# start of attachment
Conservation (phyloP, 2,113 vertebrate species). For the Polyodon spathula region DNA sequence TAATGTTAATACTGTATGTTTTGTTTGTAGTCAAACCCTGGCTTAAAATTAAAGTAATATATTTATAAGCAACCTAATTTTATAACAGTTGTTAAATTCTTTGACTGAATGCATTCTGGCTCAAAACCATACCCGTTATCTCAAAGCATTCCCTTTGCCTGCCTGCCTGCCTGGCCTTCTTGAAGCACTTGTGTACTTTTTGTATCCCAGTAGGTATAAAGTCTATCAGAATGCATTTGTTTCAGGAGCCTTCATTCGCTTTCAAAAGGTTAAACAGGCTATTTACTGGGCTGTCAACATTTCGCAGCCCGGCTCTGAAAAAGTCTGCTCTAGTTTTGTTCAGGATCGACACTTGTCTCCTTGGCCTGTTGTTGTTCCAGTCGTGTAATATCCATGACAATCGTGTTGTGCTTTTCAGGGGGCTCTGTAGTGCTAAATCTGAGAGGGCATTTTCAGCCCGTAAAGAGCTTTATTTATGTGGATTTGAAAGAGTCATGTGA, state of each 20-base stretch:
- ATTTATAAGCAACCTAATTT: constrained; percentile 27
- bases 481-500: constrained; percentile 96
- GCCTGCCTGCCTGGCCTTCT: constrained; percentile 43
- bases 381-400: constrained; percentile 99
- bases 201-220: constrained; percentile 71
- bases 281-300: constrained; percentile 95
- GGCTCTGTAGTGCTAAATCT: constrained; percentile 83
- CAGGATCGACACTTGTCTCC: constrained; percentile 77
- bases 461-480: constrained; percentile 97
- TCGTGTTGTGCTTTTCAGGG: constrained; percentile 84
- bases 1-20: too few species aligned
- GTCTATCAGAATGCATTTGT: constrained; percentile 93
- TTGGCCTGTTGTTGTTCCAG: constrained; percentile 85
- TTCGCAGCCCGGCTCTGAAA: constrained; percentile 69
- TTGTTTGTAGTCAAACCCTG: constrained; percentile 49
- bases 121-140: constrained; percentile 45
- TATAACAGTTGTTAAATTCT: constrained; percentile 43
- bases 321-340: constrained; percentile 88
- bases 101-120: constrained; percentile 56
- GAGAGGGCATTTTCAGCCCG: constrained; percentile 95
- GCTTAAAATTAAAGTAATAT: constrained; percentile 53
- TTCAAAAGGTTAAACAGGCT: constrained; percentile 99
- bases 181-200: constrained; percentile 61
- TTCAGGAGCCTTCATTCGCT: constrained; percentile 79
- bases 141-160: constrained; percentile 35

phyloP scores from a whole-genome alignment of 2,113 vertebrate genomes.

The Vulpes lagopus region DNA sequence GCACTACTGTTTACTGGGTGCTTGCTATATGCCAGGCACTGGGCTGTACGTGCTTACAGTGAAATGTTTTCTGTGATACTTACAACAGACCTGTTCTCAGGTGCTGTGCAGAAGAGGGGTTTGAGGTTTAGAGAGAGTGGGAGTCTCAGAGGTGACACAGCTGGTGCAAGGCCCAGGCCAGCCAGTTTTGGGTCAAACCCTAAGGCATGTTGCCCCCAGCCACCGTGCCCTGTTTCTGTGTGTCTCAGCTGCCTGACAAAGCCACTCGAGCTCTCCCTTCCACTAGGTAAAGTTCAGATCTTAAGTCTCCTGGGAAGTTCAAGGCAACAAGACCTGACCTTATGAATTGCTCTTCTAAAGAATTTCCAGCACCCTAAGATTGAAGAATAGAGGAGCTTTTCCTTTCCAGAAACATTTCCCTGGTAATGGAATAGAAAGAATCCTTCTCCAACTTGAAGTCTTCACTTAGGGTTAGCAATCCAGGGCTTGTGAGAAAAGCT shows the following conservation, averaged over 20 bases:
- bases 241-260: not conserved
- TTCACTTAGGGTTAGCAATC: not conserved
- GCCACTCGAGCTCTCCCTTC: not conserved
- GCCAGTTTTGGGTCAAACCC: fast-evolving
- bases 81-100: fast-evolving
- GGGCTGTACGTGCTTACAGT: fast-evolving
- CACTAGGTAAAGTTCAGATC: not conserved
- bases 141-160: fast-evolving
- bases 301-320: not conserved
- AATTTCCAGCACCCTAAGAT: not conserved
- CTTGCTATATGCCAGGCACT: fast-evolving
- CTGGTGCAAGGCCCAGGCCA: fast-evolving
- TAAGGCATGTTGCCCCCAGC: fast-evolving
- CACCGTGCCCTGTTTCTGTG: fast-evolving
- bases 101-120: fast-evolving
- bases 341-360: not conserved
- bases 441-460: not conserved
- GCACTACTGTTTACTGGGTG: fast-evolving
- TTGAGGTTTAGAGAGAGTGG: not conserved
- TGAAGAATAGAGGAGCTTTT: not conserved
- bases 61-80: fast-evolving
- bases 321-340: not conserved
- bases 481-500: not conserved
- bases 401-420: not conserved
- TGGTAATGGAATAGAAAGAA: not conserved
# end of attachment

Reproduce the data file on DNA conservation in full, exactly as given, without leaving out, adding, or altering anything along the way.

Conservation (phyloP, 2,113 vertebrate species). For the Polyodon spathula region DNA sequence TAATGTTAATACTGTATGTTTTGTTTGTAGTCAAACCCTGGCTTAAAATTAAAGTAATATATTTATAAGCAACCTAATTTTATAACAGTTGTTAAATTCTTTGACTGAATGCATTCTGGCTCAAAACCATACCCGTTATCTCAAAGCATTCCCTTTGCCTGCCTGCCTGCCTGGCCTTCTTGAAGCACTTGTGTACTTTTTGTATCCCAGTAGGTATAAAGTCTATCAGAATGCATTTGTTTCAGGAGCCTTCATTCGCTTTCAAAAGGTTAAACAGGCTATTTACTGGGCTGTCAACATTTCGCAGCCCGGCTCTGAAAAAGTCTGCTCTAGTTTTGTTCAGGATCGACACTTGTCTCCTTGGCCTGTTGTTGTTCCAGTCGTGTAATATCCATGACAATCGTGTTGTGCTTTTCAGGGGGCTCTGTAGTGCTAAATCTGAGAGGGCATTTTCAGCCCGTAAAGAGCTTTATTTATGTGGATTTGAAAGAGTCATGTGA, state of each 20-base stretch:
- ATTTATAAGCAACCTAATTT: constrained; percentile 27
- bases 481-500: constrained; percentile 96
- GCCTGCCTGCCTGGCCTTCT: constrained; percentile 43
- bases 381-400: constrained; percentile 99
- bases 201-220: constrained; percentile 71
- bases 281-300: constrained; percentile 95
- GGCTCTGTAGTGCTAAATCT: constrained; percentile 83
- CAGGATCGACACTTGTCTCC: constrained; percentile 77
- bases 461-480: constrained; percentile 97
- TCGTGTTGTGCTTTTCAGGG: constrained; percentile 84
- bases 1-20: too few species aligned
- GTCTATCAGAATGCATTTGT: constrained; percentile 93
- TTGGCCTGTTGTTGTTCCAG: constrained; percentile 85
- TTCGCAGCCCGGCTCTGAAA: constrained; percentile 69
- TTGTTTGTAGTCAAACCCTG: constrained; percentile 49
- bases 121-140: constrained; percentile 45
- TATAACAGTTGTTAAATTCT: constrained; percentile 43
- bases 321-340: constrained; percentile 88
- bases 101-120: constrained; percentile 56
- GAGAGGGCATTTTCAGCCCG: constrained; percentile 95
- GCTTAAAATTAAAGTAATAT: constrained; percentile 53
- TTCAAAAGGTTAAACAGGCT: constrained; percentile 99
- bases 181-200: constrained; percentile 61
- TTCAGGAGCCTTCATTCGCT: constrained; percentile 79
- bases 141-160: constrained; percentile 35

phyloP scores from a whole-genome alignment of 2,113 vertebrate genomes.

The Vulpes lagopus region DNA sequence GCACTACTGTTTACTGGGTGCTTGCTATATGCCAGGCACTGGGCTGTACGTGCTTACAGTGAAATGTTTTCTGTGATACTTACAACAGACCTGTTCTCAGGTGCTGTGCAGAAGAGGGGTTTGAGGTTTAGAGAGAGTGGGAGTCTCAGAGGTGACACAGCTGGTGCAAGGCCCAGGCCAGCCAGTTTTGGGTCAAACCCTAAGGCATGTTGCCCCCAGCCACCGTGCCCTGTTTCTGTGTGTCTCAGCTGCCTGACAAAGCCACTCGAGCTCTCCCTTCCACTAGGTAAAGTTCAGATCTTAAGTCTCCTGGGAAGTTCAAGGCAACAAGACCTGACCTTATGAATTGCTCTTCTAAAGAATTTCCAGCACCCTAAGATTGAAGAATAGAGGAGCTTTTCCTTTCCAGAAACATTTCCCTGGTAATGGAATAGAAAGAATCCTTCTCCAACTTGAAGTCTTCACTTAGGGTTAGCAATCCAGGGCTTGTGAGAAAAGCT shows the following conservation, averaged over 20 bases:
- bases 241-260: not conserved
- TTCACTTAGGGTTAGCAATC: not conserved
- GCCACTCGAGCTCTCCCTTC: not conserved
- GCCAGTTTTGGGTCAAACCC: fast-evolving
- bases 81-100: fast-evolving
- GGGCTGTACGTGCTTACAGT: fast-evolving
- CACTAGGTAAAGTTCAGATC: not conserved
- bases 141-160: fast-evolving
- bases 301-320: not conserved
- AATTTCCAGCACCCTAAGAT: not conserved
- CTTGCTATATGCCAGGCACT: fast-evolving
- CTGGTGCAAGGCCCAGGCCA: fast-evolving
- TAAGGCATGTTGCCCCCAGC: fast-evolving
- CACCGTGCCCTGTTTCTGTG: fast-evolving
- bases 101-120: fast-evolving
- bases 341-360: not conserved
- bases 441-460: not conserved
- GCACTACTGTTTACTGGGTG: fast-evolving
- TTGAGGTTTAGAGAGAGTGG: not conserved
- TGAAGAATAGAGGAGCTTTT: not conserved
- bases 61-80: fast-evolving
- bases 321-340: not conserved
- bases 481-500: not conserved
- bases 401-420: not conserved
- TGGTAATGGAATAGAAAGAA: not conserved